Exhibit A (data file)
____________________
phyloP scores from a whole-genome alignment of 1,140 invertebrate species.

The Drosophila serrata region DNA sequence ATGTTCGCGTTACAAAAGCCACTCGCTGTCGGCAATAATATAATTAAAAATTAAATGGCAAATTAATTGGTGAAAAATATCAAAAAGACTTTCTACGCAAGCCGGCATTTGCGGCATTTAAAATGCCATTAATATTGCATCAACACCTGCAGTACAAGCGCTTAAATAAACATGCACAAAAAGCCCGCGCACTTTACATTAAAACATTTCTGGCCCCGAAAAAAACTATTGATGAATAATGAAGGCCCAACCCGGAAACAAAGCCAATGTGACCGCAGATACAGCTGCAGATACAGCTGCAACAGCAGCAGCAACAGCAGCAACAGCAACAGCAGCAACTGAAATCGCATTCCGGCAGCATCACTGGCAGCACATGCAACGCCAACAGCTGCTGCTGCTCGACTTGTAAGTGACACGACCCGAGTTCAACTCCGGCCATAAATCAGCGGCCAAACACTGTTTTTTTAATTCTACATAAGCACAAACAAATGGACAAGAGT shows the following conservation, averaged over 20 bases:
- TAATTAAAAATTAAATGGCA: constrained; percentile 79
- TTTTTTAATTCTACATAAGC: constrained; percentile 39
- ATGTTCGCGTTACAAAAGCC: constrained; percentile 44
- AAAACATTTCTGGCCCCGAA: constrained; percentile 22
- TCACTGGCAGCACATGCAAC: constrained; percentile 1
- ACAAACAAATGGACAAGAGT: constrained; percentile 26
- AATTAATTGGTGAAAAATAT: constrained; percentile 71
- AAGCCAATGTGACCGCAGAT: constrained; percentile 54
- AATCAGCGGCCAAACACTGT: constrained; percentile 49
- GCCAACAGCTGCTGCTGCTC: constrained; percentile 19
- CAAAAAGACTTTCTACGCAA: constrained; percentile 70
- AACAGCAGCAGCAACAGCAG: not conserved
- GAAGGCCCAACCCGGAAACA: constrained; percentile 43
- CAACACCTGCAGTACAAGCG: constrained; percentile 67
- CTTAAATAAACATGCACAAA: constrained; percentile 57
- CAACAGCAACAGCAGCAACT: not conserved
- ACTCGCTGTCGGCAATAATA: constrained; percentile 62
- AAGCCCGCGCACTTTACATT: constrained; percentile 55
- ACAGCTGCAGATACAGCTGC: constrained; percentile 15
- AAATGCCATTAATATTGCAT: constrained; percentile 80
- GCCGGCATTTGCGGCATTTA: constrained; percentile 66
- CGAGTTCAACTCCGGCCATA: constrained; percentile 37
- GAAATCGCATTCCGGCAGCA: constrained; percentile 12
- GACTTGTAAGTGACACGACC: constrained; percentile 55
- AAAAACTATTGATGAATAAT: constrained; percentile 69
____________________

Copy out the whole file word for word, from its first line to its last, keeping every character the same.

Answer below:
phyloP scores from a whole-genome alignment of 1,140 invertebrate species.

The Drosophila serrata region DNA sequence ATGTTCGCGTTACAAAAGCCACTCGCTGTCGGCAATAATATAATTAAAAATTAAATGGCAAATTAATTGGTGAAAAATATCAAAAAGACTTTCTACGCAAGCCGGCATTTGCGGCATTTAAAATGCCATTAATATTGCATCAACACCTGCAGTACAAGCGCTTAAATAAACATGCACAAAAAGCCCGCGCACTTTACATTAAAACATTTCTGGCCCCGAAAAAAACTATTGATGAATAATGAAGGCCCAACCCGGAAACAAAGCCAATGTGACCGCAGATACAGCTGCAGATACAGCTGCAACAGCAGCAGCAACAGCAGCAACAGCAACAGCAGCAACTGAAATCGCATTCCGGCAGCATCACTGGCAGCACATGCAACGCCAACAGCTGCTGCTGCTCGACTTGTAAGTGACACGACCCGAGTTCAACTCCGGCCATAAATCAGCGGCCAAACACTGTTTTTTTAATTCTACATAAGCACAAACAAATGGACAAGAGT shows the following conservation, averaged over 20 bases:
- TAATTAAAAATTAAATGGCA: constrained; percentile 79
- TTTTTTAATTCTACATAAGC: constrained; percentile 39
- ATGTTCGCGTTACAAAAGCC: constrained; percentile 44
- AAAACATTTCTGGCCCCGAA: constrained; percentile 22
- TCACTGGCAGCACATGCAAC: constrained; percentile 1
- ACAAACAAATGGACAAGAGT: constrained; percentile 26
- AATTAATTGGTGAAAAATAT: constrained; percentile 71
- AAGCCAATGTGACCGCAGAT: constrained; percentile 54
- AATCAGCGGCCAAACACTGT: constrained; percentile 49
- GCCAACAGCTGCTGCTGCTC: constrained; percentile 19
- CAAAAAGACTTTCTACGCAA: constrained; percentile 70
- AACAGCAGCAGCAACAGCAG: not conserved
- GAAGGCCCAACCCGGAAACA: constrained; percentile 43
- CAACACCTGCAGTACAAGCG: constrained; percentile 67
- CTTAAATAAACATGCACAAA: constrained; percentile 57
- CAACAGCAACAGCAGCAACT: not conserved
- ACTCGCTGTCGGCAATAATA: constrained; percentile 62
- AAGCCCGCGCACTTTACATT: constrained; percentile 55
- ACAGCTGCAGATACAGCTGC: constrained; percentile 15
- AAATGCCATTAATATTGCAT: constrained; percentile 80
- GCCGGCATTTGCGGCATTTA: constrained; percentile 66
- CGAGTTCAACTCCGGCCATA: constrained; percentile 37
- GAAATCGCATTCCGGCAGCA: constrained; percentile 12
- GACTTGTAAGTGACACGACC: constrained; percentile 55
- AAAAACTATTGATGAATAAT: constrained; percentile 69